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Dissecting the chromatin dynamics at telomeres during mouse pre-implantation development.

Periodic Reporting for period 1 - TeloChromatin (Dissecting the chromatin dynamics at telomeres during mouse pre-implantation development.)

Reporting period: 2017-07-01 to 2019-06-30

Telomeres are specialized structures required for the proper protection and replication of the end of linear chromosomes, such as those in eukaryotes. In mammals, telomeres are composed of long tracks of double stranded TTAGGG repeated DNA which can extend up to 10kb and 100kb in human and mice respectively. Telomeric DNA shortens after each round of cell division, leading ultimately to cell cycle arrest. However, stem cells can extend telomere length by the action of the telomerase, a specialized enzyme that adds new telomeric DNA. Telomere length must be properly controlled to ensure normal development, aging and to ensure cellular homeostasis. Interestingly, telomerase is not the only way to maintain telomere length. In about 10-15% of cancer, an alternative mechanism of telomere lengthening takes place. The ALT (Alternative Lengthening of Telomeres) pathway is a recombination based mode of telomere maintenance, which has been so far studied predominantly in cancer cells. How ALT is regulated and initiated is still not known. Previous studies identified a telomerase independent telomere lengthening in early mouse embryos, underlying that an ALT or ALT-like system can be used in a physiological context.
The purpose of this research is to use mouse pre-implantation embryos and other embryonic cellular models to characterize the ALT (or ALT-like) pathway naturally occurring during early embryonic development. The research is organized into three aims: (WP1) developing tools to visualize and track telomere in mouse embryos, (WP2) characterize telomere regulation in mouse genetic models conditionally inactivated for Atrx and Daxx, (WP3) perform biochemical purification of proteins associated to telomeres of Atrx and Daxx conditional KO mouse embryonic stem cells lines. The identified proteins will be tested for their physiological relevance in mouse embryos.
The objective of WP1 is to develop a tool to track and analyze telomere dynamics in mouse preimplantation embryo. A mouse model expressing a Trf1-EGFP was proposed. Prior tests on mouse ESCs transiently expressing a Trf1-EGFP are ongoing, and will be further followed by testing the construct in vivo. Other alternatives will also be considered (CRISPR/Cas9 targeted to telomere) before creation of the appropriate mouse line. Immunofluorescence studies using antibodies against Shelterin proteins are ongoing. In light with the proposed research, a review covering the topic of telomere regulation and dynamic in early embryonic development was written and published in Chromosoma.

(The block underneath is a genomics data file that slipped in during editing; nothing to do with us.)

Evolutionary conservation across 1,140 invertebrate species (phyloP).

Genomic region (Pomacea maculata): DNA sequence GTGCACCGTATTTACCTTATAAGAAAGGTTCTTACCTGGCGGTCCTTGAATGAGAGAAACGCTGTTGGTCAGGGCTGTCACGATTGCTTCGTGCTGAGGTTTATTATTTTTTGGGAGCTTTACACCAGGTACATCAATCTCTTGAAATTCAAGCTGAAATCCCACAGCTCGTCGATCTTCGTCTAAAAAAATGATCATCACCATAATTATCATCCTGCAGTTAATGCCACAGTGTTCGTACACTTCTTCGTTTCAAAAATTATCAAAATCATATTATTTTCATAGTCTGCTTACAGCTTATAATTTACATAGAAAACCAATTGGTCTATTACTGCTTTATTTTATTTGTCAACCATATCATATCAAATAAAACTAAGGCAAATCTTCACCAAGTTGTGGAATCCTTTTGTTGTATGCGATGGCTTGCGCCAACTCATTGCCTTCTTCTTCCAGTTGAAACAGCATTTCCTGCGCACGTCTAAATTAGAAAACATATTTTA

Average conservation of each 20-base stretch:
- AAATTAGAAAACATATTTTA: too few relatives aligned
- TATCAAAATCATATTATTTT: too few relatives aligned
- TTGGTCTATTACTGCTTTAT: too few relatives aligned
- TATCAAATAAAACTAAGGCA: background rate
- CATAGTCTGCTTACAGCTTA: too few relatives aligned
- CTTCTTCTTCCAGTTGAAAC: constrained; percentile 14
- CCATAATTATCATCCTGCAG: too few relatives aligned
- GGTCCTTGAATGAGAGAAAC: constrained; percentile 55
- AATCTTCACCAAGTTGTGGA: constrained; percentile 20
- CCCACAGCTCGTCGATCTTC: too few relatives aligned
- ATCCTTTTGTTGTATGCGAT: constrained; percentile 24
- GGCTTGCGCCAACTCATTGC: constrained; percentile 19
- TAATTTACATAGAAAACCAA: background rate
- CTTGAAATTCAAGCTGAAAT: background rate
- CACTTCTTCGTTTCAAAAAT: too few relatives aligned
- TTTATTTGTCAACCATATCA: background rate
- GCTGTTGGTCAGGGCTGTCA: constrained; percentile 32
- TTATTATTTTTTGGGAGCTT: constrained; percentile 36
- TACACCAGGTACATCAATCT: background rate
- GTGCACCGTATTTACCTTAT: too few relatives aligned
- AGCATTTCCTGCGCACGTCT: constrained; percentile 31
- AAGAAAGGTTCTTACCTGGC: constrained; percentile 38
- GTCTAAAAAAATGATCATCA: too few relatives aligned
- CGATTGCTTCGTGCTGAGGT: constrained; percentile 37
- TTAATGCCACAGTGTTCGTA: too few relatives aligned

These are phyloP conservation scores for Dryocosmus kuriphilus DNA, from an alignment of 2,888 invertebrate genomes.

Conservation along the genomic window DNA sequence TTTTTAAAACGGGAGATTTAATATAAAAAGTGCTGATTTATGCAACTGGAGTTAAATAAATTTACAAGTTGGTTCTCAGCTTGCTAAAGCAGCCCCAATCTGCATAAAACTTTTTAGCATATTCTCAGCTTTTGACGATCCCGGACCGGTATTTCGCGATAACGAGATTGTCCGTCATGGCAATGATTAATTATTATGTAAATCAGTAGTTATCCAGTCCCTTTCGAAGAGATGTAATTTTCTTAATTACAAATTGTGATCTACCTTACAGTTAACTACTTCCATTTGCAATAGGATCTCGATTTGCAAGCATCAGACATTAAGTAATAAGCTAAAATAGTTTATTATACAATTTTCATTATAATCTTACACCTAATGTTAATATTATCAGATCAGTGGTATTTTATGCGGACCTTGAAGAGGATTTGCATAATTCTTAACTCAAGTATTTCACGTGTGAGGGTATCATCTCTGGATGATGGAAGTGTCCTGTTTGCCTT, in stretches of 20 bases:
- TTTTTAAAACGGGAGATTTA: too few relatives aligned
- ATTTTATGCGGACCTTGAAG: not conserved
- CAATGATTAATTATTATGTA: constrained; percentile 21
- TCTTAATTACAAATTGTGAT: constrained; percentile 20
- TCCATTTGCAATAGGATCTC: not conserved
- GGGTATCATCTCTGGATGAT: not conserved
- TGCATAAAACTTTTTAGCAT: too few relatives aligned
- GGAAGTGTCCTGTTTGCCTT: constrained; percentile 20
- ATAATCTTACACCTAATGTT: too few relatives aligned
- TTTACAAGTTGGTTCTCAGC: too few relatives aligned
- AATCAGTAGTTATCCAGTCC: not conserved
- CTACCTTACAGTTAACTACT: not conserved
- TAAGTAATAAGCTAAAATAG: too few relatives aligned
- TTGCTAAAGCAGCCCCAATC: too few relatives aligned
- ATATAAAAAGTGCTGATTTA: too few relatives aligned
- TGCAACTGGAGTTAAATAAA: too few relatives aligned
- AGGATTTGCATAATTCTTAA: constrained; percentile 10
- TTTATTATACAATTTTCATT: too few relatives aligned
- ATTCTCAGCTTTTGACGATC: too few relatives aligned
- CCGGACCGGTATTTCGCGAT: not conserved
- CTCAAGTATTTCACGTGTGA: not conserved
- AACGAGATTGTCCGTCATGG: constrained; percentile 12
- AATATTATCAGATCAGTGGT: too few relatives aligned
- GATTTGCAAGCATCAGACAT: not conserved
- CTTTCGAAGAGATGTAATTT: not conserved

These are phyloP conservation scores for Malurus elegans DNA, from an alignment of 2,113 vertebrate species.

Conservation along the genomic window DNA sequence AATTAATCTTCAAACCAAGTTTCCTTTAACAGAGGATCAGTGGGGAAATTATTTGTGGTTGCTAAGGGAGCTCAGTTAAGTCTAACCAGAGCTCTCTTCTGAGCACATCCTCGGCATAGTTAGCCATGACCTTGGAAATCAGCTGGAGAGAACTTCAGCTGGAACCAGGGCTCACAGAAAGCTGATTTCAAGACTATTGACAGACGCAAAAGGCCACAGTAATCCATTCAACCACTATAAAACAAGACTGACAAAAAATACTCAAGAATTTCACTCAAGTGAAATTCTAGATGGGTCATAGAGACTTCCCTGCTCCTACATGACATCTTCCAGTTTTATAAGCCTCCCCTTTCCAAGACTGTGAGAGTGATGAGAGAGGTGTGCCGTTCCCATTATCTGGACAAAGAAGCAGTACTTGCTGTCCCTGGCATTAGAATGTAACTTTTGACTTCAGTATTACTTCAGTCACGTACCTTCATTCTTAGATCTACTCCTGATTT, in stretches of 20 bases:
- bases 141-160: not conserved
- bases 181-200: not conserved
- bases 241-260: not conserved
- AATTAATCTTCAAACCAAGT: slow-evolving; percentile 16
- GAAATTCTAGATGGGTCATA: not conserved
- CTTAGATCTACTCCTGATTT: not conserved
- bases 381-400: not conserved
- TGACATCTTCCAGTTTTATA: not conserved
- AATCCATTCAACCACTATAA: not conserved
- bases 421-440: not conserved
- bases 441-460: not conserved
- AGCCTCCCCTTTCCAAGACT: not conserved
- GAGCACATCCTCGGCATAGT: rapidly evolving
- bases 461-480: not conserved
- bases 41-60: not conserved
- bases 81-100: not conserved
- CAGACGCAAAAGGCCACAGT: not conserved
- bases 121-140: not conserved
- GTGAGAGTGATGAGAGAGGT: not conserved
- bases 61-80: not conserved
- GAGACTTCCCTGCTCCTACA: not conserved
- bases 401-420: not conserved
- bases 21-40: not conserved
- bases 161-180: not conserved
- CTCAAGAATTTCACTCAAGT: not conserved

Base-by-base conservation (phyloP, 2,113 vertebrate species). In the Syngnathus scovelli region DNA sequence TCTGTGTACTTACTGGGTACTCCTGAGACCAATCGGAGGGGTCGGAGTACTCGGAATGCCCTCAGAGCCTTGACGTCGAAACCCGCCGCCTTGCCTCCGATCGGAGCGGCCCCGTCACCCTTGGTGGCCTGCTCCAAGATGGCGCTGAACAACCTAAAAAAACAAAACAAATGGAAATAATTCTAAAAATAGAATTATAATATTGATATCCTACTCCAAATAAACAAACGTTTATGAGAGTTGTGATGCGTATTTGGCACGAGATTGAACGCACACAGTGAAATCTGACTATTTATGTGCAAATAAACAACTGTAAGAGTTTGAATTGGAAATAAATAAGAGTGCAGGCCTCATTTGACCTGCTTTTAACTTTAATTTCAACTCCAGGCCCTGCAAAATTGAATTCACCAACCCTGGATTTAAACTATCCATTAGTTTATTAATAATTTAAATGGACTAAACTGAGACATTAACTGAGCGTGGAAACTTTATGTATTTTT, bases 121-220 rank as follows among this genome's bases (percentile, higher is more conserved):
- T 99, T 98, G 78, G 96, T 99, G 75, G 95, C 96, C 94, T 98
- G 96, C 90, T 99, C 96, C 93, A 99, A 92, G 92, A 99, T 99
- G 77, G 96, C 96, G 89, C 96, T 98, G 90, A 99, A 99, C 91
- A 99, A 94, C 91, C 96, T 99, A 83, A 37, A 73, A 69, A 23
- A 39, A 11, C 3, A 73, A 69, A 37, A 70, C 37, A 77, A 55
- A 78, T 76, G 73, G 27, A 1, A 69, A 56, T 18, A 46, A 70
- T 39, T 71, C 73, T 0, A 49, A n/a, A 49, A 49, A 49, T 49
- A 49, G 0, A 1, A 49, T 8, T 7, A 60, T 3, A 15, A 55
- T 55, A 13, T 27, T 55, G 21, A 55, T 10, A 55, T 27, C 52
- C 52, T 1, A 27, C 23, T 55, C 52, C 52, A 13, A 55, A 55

The objective of WP2 is to analyze and understand ATRX/DAXX localization, and function on telomeres during mouse pre-implantation development. Immunofluorescence studies using antibodies specific to DAXX and ATRX, allowed to visualize the localization of these proteins during development from the 1-Cell until late morula/blastocyst stage. Other immunofluorescence experiments are still ongoing to determine the precise distribution of ATRX and DAXX with other known/putative candidates for telomere regulation. As described in the proposal, Atrx and Daxx conditional mouse lines will be used to determine the role of these proteins in regulating telomere dynamics and lengthening mode in mouse early embryos. An external company is in charge of transport and rederivation of these lines from the laboratory of prof. Antoine Peters (Friedrich Miescher Institute, Basel, Switzerland) to the animal facility of the host institute is planned for September 2018.
To understand how ATRX and DAXX modify and regulate telomeric repeats (WP3), I performed PICh from mouse ESCs conditional KO (cKO) for Daxx. Proteins purified from both Daxx wild-type and KO telomeres were analyzed by mass spectrometry. These results are now under analysis and will be compared with other datasets generated in the lab. PICh followed by Western Blot analyses and immunofluorescence on Daxx KO mouse ESCs will be performed in order to further validate the identified factors changing upon Daxx removal. Same procedure will be used with Atrx cKO mouse ESCs. These factors will be tested in vivo to asses for their role in mouse embryonic development.
This project aim to understand a yet unknown telomere lengthening mechanisms, which occur naturally in mouse pre-implantation embryos. This mode of telomere maintenance is likely to share similarities with the ALT pathway described so far in cancer cells. The characterization of the ALT (or ALT-like) maintenance of telomere in vivo could therefore open new insights about how ALT can be initiated and regulated in normal development and disease.
Fluorescence microscopy picture of a mouse zygote. m/fPN (male/female pronucleus), PB (polar body).